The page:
God save the teens

Instagram hopes video selfies will keep underage users off the platform

The platform is partnering with AI company, Yoti, to roll out age verification software.

Instagram announced it will start testing video selfies for age verification in partnership with British digital ID startup, Yoti, which sells an AI software used by German and U.K. governments.

How it works — When an Instagram user attempts to edit their birth date on the service to be 18 or over, Instagram will require them to verify their age in one of three ways: uploading an ID, getting three adult friends to vouch for your age, or uploading a video selfie.

Once Yoti verifies your video selfie, Meta says the data is deleted. According to the companies, the technology cannot recognize identities. If users choose to show ID, the platform will, Instagram say is will store a picture of the credentials for 30 days.

See for yourself — It’s quick and easy to try out Yoti's age estimation to see how (in)accurate it is. For me, at least, its age range estimation wasn’t particularly close, and I got slightly different results each time I tried. Yoti says that its AI is usually off by 2.96 years for 6-70 year olds. So it’s certainly not foolproof. Presumably, a tween who really wanted to get on Instagram could simply try out a few different angles and lighting setups. Like many artificial intelligence programs that deal with faces, it works best on light-skinned males even though Yoti says that its dataset was trained on “anonymous images of diverse people from around the world who have transparently allowed Yoti to use their data.”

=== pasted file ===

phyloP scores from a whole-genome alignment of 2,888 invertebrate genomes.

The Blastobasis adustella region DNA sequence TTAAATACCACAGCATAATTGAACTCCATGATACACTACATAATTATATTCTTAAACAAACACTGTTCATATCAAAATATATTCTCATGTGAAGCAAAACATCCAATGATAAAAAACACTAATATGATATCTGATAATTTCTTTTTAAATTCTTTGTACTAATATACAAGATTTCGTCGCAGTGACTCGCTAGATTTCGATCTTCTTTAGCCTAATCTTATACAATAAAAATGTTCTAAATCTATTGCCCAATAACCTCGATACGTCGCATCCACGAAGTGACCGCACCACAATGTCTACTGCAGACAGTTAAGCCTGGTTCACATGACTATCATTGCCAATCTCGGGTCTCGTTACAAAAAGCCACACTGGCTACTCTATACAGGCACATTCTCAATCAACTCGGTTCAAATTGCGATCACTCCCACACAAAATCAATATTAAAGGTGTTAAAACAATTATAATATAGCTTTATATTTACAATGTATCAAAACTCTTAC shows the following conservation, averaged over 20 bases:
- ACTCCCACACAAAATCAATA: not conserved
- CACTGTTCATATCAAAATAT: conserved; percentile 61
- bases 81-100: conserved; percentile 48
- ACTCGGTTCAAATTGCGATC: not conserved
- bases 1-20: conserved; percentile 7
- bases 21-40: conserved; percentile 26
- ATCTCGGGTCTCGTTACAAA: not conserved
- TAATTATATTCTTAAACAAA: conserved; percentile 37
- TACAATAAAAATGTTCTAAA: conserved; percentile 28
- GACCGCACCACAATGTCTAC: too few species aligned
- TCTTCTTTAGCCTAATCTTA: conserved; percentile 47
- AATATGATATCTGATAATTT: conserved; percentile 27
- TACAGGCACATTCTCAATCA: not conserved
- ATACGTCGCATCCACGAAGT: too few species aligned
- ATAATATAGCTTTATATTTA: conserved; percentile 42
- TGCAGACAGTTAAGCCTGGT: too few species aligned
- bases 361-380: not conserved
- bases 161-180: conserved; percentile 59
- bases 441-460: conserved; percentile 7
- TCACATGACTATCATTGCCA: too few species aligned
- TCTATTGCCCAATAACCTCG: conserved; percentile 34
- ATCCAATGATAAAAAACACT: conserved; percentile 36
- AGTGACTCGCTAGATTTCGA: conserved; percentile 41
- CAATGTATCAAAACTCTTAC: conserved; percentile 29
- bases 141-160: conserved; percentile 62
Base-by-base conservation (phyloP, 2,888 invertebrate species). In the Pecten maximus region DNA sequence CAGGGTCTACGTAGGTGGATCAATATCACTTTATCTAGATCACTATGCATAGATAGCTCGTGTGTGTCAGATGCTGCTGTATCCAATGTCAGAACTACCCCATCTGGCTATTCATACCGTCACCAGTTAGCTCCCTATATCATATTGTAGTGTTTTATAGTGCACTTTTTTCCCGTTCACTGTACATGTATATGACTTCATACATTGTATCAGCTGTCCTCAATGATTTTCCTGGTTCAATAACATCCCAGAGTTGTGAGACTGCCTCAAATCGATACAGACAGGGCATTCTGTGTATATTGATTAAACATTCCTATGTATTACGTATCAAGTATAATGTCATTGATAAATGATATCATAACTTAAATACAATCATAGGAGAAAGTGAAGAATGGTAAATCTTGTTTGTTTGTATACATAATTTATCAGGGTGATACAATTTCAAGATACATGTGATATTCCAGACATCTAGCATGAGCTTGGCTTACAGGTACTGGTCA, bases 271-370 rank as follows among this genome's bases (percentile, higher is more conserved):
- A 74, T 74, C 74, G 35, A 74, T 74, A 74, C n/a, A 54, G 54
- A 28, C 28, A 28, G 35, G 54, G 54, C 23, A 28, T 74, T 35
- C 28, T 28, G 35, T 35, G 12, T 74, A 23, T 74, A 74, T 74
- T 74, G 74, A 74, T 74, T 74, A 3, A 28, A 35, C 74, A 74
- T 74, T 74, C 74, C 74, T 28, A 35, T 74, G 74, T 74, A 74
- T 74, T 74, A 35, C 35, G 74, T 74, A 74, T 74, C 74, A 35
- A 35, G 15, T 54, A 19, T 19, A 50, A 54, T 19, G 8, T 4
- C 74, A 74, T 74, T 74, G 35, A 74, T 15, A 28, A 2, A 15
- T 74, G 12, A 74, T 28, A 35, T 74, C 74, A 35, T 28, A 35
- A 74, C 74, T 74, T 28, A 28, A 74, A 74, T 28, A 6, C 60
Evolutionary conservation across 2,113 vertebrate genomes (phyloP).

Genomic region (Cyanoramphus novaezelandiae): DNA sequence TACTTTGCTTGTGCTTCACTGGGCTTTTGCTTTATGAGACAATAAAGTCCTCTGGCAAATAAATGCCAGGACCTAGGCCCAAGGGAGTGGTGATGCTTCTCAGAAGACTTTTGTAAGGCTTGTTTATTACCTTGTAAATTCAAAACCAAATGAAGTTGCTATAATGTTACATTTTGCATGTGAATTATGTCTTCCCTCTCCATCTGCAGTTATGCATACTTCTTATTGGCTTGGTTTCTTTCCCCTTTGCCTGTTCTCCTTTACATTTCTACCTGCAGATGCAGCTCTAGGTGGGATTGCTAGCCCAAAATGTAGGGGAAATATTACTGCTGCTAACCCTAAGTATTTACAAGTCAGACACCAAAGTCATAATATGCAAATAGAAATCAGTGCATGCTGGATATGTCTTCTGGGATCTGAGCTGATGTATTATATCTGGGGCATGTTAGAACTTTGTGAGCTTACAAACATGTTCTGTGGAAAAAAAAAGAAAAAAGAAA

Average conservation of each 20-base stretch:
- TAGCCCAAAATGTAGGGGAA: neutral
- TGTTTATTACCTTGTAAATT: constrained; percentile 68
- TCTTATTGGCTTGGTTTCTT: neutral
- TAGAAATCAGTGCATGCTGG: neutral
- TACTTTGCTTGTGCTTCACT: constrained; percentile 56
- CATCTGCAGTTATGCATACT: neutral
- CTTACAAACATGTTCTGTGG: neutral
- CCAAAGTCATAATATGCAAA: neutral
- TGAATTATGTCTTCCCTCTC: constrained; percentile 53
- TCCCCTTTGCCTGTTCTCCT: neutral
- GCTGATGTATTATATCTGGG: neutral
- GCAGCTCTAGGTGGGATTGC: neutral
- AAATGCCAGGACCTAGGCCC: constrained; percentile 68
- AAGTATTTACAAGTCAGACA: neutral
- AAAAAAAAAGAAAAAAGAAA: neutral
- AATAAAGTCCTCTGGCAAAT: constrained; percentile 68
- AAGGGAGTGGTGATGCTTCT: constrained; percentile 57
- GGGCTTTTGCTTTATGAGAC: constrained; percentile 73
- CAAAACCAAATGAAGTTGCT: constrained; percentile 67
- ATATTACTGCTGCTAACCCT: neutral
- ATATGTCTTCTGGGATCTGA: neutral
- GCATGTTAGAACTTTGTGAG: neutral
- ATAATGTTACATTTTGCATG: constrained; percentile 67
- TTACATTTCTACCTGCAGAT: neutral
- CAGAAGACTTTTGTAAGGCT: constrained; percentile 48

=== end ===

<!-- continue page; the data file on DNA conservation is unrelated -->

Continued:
To comply with federal law, Instagram and Facebook must require that their users are at least 13-years-old, but the platforms have been able to simply look the other way without scrutiny. Now, in light of increased awareness of social media’s potential harm to young users, Instagram is becoming more deliberate about its age controls. In 2021, it started requiring users to enter their birthdays. Before that, it offered an option to report underage accounts, and it even used AI to estimate age based on happy birthday posts.

God save the teens — Instagram’s additional protections for teens have been fueled by The Wall Street Journal’s scathing report in September 2021 detailing Facebook’s internal research into Instagram’s toxic effect on teen girls. The subsequent frenzied media attention and Congressional hearing put a spotlight on Instagram’s treatment of teens.

Earlier this spring, Instagram prevented adults from sending messages to people under 18 who don’t follow them. And last month, Instagram started making “private” the default account setting for people under 16.